The Pope cited the early Church author Tertullian, who reasoned that abortion was wrong because, as he wrote: “He is a man, who is to be a man.” The Pope said “there is no reason not to consider him a person from the moment of conception”.
Pope Benedict emphasised that the threat to human life does not end at birth. He said children today are often subject to abandonment, hunger, poverty, disease, abuse, violence and exploitation. Faced with this “sad panorama of injustices” before and after birth the Church calls everyone to responsibility, he said.
He urged leaders in politics, economics and communications to do everything possible to promote a culture that respects human life and to establish a network of services that support human life. On the First Sunday of Advent the Pope spoke to pilgrims from his apartment window about the importance of “expectant waiting” in the period before Christmas and in people’s lives in general.
“We think of the expectation of a child by a married couple, or of a visit by a distant relative or friend. We think of a young person who awaits the outcome of a decisive examination, or a meeting at work,” he said.
“One can say that a person is alive as long as he is expectant, as long as hope lives in his heart,” he said.
Editorial comment: Page 13
Pope Benedict interviewed!
What caused the clergy sexual abuse in the Catholic Church? Was there a “cover up”? Can there be a genuine dialogue with Islam? What hopes now for
Christian unity? How does the Pope think we should respond to climate change? How did the Pope feel when he was elected? Can the Church re-think its approach to Aids?
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US diplomats predicted Belgian cardinal would be elected pope
BY ANNA ARCO
POPE BENEDICT XVI’s election to the papacy took American diplomats by surprise, it emerged this week. They predicted that Cardinal Joseph Ratzinger would get a flurry of votes from his fellow cardinals at the beginning of the conclave but would be unable to muster support after that.
An April 19 2005 telegram from Rome to Washington signed by Brent Hardt said diplomats were “shocked” and
“speechless” about the election of Cardinal Ratzinger.
According to State Department documents obtained by La Stampa, the Italian newspaper, diplomats at the US Embassy to the Holy See listed 16 papabile, or candidates for the papacy, on April 18 2005, the day the conclave began.
Diplomats had drawn up an earlier document for the then Secretary of State Condoleezza Rice only days after John Paul II died in which they had outlined the likely characteristics of the Pope’s successor.
The document, which was classified as “sensitive”, described the next pope as a man who was neither too old nor too young so as to avoid having a funeral and conclave too soon, but also to “avoid a papacy as long as John Paul II’s”. The future pope, they believed, needed to speak Italian in order to control the Vatican’s bureaucracy but would not necessarily be Italian. They thought it unlikely the candidate would be from Eastern Europe or America because of its status as the last remaining superpower. The future pope, they wrote, would need to have pastoral experience to show his human side and be a good communicator with new media skills.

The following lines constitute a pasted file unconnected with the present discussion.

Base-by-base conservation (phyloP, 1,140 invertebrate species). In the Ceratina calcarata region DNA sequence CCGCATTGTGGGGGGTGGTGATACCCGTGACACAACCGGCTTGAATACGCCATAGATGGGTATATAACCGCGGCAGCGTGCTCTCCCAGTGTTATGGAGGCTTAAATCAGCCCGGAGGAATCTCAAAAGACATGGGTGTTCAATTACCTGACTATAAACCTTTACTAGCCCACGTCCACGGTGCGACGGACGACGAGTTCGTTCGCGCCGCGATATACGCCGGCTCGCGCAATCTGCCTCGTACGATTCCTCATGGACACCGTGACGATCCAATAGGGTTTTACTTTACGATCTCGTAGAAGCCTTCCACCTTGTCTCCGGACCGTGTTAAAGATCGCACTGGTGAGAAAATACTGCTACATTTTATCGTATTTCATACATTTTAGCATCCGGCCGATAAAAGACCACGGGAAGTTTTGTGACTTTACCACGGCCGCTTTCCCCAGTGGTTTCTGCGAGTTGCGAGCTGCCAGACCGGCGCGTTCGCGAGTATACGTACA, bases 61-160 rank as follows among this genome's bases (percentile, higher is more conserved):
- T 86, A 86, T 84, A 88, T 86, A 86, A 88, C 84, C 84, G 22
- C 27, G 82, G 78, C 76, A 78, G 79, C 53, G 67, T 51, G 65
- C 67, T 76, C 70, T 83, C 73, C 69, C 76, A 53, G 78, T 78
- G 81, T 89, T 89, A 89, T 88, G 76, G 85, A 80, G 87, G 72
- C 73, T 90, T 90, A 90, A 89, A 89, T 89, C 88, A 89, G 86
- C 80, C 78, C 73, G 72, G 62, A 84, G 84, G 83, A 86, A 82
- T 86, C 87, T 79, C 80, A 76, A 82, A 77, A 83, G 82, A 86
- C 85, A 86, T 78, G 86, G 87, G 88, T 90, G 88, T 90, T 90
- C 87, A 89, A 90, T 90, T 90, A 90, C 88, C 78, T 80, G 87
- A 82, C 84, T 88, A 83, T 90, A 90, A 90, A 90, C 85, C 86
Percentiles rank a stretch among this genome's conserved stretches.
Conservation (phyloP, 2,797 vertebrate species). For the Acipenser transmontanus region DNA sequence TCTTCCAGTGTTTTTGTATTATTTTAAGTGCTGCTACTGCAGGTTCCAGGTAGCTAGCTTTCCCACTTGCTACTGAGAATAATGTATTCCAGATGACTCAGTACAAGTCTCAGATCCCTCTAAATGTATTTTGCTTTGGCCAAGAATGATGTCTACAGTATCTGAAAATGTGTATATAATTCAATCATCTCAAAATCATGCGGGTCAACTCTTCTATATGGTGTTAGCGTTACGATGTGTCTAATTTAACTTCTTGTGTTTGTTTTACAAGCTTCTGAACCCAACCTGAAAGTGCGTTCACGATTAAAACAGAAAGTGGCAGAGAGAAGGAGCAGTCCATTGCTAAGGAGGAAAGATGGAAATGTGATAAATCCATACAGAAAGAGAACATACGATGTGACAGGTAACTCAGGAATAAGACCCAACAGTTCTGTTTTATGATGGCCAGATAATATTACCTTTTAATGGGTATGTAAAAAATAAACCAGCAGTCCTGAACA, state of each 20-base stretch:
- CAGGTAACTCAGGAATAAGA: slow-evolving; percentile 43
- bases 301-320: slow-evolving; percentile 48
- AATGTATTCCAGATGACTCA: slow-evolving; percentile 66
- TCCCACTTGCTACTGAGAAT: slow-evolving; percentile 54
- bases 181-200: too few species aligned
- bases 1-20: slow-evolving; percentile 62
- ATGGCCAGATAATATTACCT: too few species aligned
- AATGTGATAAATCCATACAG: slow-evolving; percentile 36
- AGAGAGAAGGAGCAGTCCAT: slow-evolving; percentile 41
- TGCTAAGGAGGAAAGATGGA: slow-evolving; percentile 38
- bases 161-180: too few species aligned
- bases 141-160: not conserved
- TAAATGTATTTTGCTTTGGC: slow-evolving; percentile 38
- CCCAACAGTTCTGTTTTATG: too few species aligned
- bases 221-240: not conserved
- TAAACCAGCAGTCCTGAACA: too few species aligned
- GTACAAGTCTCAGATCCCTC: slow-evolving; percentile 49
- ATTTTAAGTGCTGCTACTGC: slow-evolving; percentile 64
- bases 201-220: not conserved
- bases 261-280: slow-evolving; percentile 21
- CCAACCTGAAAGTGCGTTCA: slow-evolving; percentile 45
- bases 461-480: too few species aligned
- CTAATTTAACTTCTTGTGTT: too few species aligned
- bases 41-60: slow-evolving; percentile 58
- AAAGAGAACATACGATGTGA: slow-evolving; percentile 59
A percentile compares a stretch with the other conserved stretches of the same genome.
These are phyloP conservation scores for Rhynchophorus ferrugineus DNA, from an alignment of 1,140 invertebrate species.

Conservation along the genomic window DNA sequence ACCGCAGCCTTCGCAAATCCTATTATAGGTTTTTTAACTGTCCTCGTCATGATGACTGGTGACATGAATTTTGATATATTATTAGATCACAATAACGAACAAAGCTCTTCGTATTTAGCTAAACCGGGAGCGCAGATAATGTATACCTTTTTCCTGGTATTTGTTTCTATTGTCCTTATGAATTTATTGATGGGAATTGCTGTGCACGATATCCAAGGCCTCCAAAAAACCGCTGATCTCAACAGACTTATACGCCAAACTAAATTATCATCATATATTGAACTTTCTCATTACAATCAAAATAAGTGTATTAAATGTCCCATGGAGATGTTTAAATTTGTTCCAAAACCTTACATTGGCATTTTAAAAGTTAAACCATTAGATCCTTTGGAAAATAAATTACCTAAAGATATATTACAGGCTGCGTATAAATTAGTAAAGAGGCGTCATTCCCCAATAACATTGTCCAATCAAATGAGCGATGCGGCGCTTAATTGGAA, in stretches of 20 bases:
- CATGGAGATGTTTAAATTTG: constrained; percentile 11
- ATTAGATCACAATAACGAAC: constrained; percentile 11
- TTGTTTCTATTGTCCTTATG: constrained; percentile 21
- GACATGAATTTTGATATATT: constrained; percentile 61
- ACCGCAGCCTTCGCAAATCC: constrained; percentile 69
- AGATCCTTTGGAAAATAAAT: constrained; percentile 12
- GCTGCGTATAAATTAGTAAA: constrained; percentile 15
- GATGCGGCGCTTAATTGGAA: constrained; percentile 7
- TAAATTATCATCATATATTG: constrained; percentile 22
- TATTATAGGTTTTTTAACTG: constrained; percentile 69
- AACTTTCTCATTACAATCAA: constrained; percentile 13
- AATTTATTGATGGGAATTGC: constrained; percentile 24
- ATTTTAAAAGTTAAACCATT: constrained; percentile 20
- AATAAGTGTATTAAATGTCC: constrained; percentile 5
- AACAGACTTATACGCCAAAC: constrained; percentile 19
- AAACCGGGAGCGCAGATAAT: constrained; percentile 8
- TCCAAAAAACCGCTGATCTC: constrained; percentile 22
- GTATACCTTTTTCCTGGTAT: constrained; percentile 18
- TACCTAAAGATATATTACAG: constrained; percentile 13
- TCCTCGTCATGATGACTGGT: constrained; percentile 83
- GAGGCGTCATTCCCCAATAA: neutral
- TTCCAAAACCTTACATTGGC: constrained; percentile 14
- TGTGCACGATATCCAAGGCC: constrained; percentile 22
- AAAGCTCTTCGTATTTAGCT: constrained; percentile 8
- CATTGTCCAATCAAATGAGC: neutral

Belgian Cardinal Godfried Danneels was among those tipped by US diplomats. They said he “knows how to use a computer” and represented the best compromise between doctrine and liberalism.
Two English bishops tie for most rosaries
Film about Notting Hill nuns wins award
BY ANNA ARCO
THE ARCHBISHOP of Birmingham and the Bishop of Arundel and Brighton have tied as the most prayed for bishops in England, Wales and Scotland.
More people pledged to pray rosaries for Archbishop Bernard Longley of Birmingham and Bishop Kieran Conry of Arundel and Brighton than for any other bishop in Britain on a rosary-praying website.
On Rosary for the Bishop the Catholic faithful can pledge to pray rosaries for their bishop over a period of time and a calendar counts how many people are praying for a bishop at any point.
In England and Wales Archbishop Peter Smith of Southwark closely followed Archbishop Longley and Bishop Conry, while Bishop Malcolm MacMahon of Nottingham and Archbishop Vincent Nichols of Westminster tied for third place.
Rosary for the Bishop began in the diocese of Wisconsin five years ago.
BY ED WEST
A DOCUMENTARY about Carmelite nuns in West London has won a prestigious film award in Berlin.
Michael Whyte’s documentary No Greater Love, about a closed order in Notting Hill, was awarded the Best Feature Film Audience Award at the 10th Britspotting Festival in Berlin. It beat competition from films including Michael Winterbottom’s Genova and Armando Iannucci’s In The Loop to win the €14,000 (£11,711) award.
The film originally came about after Mr Whyte put a note in the nuns’ letterbox in the late 1990s proposing the idea to them.
They initially turned him down but after 10 years he received a call from the prioress agreeing to it.
Every day of filming he arrived in the monastery before Lauds at 6.45am and left after Compline at about 8pm. Yorkshireborn Mr Whyte graduated from film school in 1972.